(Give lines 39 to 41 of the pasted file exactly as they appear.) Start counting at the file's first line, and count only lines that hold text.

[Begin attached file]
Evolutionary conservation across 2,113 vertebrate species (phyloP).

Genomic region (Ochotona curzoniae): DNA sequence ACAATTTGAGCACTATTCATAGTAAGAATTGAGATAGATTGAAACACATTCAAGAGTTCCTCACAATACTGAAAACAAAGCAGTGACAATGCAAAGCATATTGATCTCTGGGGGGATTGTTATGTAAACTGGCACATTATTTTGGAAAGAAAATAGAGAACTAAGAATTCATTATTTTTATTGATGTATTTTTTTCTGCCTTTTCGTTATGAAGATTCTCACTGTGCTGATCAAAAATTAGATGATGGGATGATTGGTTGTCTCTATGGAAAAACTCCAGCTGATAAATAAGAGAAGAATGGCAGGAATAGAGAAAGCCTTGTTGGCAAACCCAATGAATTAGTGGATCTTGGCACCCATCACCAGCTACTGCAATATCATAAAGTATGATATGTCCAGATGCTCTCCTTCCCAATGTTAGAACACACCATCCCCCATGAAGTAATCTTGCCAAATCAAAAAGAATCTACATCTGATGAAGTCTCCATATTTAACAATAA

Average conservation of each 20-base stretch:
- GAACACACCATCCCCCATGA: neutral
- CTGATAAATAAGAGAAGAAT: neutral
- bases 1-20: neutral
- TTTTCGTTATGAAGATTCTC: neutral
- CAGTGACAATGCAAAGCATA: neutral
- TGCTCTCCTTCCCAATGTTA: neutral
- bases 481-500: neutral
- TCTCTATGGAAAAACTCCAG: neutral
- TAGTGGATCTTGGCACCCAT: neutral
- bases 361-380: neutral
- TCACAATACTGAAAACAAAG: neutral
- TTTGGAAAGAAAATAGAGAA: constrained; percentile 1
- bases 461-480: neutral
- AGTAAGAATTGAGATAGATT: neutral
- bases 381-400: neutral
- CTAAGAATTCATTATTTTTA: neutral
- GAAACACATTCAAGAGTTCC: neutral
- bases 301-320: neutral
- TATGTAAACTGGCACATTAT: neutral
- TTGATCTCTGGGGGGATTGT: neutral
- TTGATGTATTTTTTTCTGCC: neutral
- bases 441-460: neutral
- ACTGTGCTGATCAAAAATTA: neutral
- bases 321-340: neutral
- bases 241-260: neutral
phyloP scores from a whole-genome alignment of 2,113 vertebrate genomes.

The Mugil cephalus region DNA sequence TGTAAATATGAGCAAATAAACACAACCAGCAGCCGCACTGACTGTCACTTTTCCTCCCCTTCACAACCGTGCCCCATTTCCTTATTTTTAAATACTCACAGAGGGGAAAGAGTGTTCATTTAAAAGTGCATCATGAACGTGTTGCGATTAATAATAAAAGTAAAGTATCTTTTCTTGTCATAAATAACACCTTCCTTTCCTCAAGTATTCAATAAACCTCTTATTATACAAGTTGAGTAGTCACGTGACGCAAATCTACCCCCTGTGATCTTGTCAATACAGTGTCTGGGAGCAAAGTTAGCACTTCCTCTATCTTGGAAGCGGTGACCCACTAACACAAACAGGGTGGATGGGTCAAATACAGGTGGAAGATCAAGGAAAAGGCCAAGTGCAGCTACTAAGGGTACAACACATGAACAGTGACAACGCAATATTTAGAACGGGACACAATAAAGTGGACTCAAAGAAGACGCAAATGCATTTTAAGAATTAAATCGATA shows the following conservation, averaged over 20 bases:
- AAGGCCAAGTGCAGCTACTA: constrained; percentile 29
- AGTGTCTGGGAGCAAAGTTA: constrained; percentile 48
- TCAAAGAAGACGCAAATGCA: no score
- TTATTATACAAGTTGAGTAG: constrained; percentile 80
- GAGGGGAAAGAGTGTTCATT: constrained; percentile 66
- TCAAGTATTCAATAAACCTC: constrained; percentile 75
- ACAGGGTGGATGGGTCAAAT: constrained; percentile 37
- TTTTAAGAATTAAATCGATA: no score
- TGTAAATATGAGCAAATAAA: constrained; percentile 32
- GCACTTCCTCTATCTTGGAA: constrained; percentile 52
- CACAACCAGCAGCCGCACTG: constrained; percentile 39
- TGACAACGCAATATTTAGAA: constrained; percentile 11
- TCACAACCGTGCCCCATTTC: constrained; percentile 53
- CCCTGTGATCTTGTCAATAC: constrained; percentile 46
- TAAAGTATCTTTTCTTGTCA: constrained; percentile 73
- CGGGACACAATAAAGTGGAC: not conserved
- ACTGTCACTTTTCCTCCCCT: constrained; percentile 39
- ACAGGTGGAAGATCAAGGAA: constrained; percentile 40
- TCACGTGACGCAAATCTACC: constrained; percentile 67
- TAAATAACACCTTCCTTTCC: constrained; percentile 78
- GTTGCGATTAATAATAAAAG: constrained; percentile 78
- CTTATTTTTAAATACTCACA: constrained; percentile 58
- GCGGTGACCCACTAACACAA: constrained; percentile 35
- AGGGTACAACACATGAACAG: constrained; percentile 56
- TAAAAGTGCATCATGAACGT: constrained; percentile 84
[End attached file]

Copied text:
- TGTAAATATGAGCAAATAAA: constrained; percentile 32
- GCACTTCCTCTATCTTGGAA: constrained; percentile 52
- CACAACCAGCAGCCGCACTG: constrained; percentile 39